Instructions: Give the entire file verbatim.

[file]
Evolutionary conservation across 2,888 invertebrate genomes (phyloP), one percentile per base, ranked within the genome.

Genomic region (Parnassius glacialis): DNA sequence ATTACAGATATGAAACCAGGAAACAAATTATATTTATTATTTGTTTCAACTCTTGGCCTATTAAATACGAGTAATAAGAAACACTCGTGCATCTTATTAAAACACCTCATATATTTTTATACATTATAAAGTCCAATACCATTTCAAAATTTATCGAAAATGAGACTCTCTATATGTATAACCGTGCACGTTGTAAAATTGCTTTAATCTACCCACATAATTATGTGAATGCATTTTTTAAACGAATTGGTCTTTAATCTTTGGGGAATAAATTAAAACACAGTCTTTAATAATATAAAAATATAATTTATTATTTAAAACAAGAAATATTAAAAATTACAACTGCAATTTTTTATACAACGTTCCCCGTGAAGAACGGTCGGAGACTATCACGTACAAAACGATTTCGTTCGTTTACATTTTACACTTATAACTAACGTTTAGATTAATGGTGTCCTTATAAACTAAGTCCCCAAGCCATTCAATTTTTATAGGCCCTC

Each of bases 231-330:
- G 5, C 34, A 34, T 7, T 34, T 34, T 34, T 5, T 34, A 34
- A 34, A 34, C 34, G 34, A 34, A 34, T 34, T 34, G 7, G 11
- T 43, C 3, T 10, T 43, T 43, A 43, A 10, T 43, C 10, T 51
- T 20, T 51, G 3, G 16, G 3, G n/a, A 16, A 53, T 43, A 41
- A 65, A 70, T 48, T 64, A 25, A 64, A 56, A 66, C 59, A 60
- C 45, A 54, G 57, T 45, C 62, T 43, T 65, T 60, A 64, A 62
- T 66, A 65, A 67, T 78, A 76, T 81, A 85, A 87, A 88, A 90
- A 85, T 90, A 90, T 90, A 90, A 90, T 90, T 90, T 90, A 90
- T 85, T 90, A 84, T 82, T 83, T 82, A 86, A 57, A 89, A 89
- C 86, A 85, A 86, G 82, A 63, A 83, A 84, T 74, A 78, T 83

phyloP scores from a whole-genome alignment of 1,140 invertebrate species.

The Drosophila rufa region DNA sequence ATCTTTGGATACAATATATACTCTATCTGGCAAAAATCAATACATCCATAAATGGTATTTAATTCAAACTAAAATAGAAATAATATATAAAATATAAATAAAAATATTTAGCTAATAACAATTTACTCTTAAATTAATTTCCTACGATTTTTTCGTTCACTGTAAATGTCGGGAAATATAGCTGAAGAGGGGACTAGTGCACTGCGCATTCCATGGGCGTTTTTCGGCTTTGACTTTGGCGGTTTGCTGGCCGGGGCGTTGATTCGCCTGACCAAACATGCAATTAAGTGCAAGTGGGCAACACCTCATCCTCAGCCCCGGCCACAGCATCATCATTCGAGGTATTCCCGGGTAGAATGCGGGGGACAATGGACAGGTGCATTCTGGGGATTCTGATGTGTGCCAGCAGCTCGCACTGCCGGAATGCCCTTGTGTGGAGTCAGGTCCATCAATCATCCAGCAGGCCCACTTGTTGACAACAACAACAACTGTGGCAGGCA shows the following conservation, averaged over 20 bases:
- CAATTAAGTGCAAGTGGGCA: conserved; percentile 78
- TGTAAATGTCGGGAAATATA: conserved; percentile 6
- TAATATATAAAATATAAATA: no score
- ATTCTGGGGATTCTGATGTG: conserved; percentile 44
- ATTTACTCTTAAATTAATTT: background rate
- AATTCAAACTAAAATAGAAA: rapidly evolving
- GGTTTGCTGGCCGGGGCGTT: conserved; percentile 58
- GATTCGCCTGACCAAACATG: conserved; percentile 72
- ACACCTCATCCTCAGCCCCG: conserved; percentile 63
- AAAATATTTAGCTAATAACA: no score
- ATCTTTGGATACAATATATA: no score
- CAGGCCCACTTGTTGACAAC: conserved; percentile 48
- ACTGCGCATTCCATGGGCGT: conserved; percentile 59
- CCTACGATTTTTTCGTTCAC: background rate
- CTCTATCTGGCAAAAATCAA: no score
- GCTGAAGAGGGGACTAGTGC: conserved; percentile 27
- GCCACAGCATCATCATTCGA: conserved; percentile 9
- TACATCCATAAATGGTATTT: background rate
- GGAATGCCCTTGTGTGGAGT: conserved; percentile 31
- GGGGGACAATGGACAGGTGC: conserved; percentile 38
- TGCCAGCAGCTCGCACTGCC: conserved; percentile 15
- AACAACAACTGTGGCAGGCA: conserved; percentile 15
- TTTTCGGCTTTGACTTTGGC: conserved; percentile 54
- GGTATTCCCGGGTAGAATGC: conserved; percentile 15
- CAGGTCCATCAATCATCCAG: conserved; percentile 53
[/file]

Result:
Evolutionary conservation across 2,888 invertebrate genomes (phyloP), one percentile per base, ranked within the genome.

Genomic region (Parnassius glacialis): DNA sequence ATTACAGATATGAAACCAGGAAACAAATTATATTTATTATTTGTTTCAACTCTTGGCCTATTAAATACGAGTAATAAGAAACACTCGTGCATCTTATTAAAACACCTCATATATTTTTATACATTATAAAGTCCAATACCATTTCAAAATTTATCGAAAATGAGACTCTCTATATGTATAACCGTGCACGTTGTAAAATTGCTTTAATCTACCCACATAATTATGTGAATGCATTTTTTAAACGAATTGGTCTTTAATCTTTGGGGAATAAATTAAAACACAGTCTTTAATAATATAAAAATATAATTTATTATTTAAAACAAGAAATATTAAAAATTACAACTGCAATTTTTTATACAACGTTCCCCGTGAAGAACGGTCGGAGACTATCACGTACAAAACGATTTCGTTCGTTTACATTTTACACTTATAACTAACGTTTAGATTAATGGTGTCCTTATAAACTAAGTCCCCAAGCCATTCAATTTTTATAGGCCCTC

Each of bases 231-330:
- G 5, C 34, A 34, T 7, T 34, T 34, T 34, T 5, T 34, A 34
- A 34, A 34, C 34, G 34, A 34, A 34, T 34, T 34, G 7, G 11
- T 43, C 3, T 10, T 43, T 43, A 43, A 10, T 43, C 10, T 51
- T 20, T 51, G 3, G 16, G 3, G n/a, A 16, A 53, T 43, A 41
- A 65, A 70, T 48, T 64, A 25, A 64, A 56, A 66, C 59, A 60
- C 45, A 54, G 57, T 45, C 62, T 43, T 65, T 60, A 64, A 62
- T 66, A 65, A 67, T 78, A 76, T 81, A 85, A 87, A 88, A 90
- A 85, T 90, A 90, T 90, A 90, A 90, T 90, T 90, T 90, A 90
- T 85, T 90, A 84, T 82, T 83, T 82, A 86, A 57, A 89, A 89
- C 86, A 85, A 86, G 82, A 63, A 83, A 84, T 74, A 78, T 83

phyloP scores from a whole-genome alignment of 1,140 invertebrate species.

The Drosophila rufa region DNA sequence ATCTTTGGATACAATATATACTCTATCTGGCAAAAATCAATACATCCATAAATGGTATTTAATTCAAACTAAAATAGAAATAATATATAAAATATAAATAAAAATATTTAGCTAATAACAATTTACTCTTAAATTAATTTCCTACGATTTTTTCGTTCACTGTAAATGTCGGGAAATATAGCTGAAGAGGGGACTAGTGCACTGCGCATTCCATGGGCGTTTTTCGGCTTTGACTTTGGCGGTTTGCTGGCCGGGGCGTTGATTCGCCTGACCAAACATGCAATTAAGTGCAAGTGGGCAACACCTCATCCTCAGCCCCGGCCACAGCATCATCATTCGAGGTATTCCCGGGTAGAATGCGGGGGACAATGGACAGGTGCATTCTGGGGATTCTGATGTGTGCCAGCAGCTCGCACTGCCGGAATGCCCTTGTGTGGAGTCAGGTCCATCAATCATCCAGCAGGCCCACTTGTTGACAACAACAACAACTGTGGCAGGCA shows the following conservation, averaged over 20 bases:
- CAATTAAGTGCAAGTGGGCA: conserved; percentile 78
- TGTAAATGTCGGGAAATATA: conserved; percentile 6
- TAATATATAAAATATAAATA: no score
- ATTCTGGGGATTCTGATGTG: conserved; percentile 44
- ATTTACTCTTAAATTAATTT: background rate
- AATTCAAACTAAAATAGAAA: rapidly evolving
- GGTTTGCTGGCCGGGGCGTT: conserved; percentile 58
- GATTCGCCTGACCAAACATG: conserved; percentile 72
- ACACCTCATCCTCAGCCCCG: conserved; percentile 63
- AAAATATTTAGCTAATAACA: no score
- ATCTTTGGATACAATATATA: no score
- CAGGCCCACTTGTTGACAAC: conserved; percentile 48
- ACTGCGCATTCCATGGGCGT: conserved; percentile 59
- CCTACGATTTTTTCGTTCAC: background rate
- CTCTATCTGGCAAAAATCAA: no score
- GCTGAAGAGGGGACTAGTGC: conserved; percentile 27
- GCCACAGCATCATCATTCGA: conserved; percentile 9
- TACATCCATAAATGGTATTT: background rate
- GGAATGCCCTTGTGTGGAGT: conserved; percentile 31
- GGGGGACAATGGACAGGTGC: conserved; percentile 38
- TGCCAGCAGCTCGCACTGCC: conserved; percentile 15
- AACAACAACTGTGGCAGGCA: conserved; percentile 15
- TTTTCGGCTTTGACTTTGGC: conserved; percentile 54
- GGTATTCCCGGGTAGAATGC: conserved; percentile 15
- CAGGTCCATCAATCATCCAG: conserved; percentile 53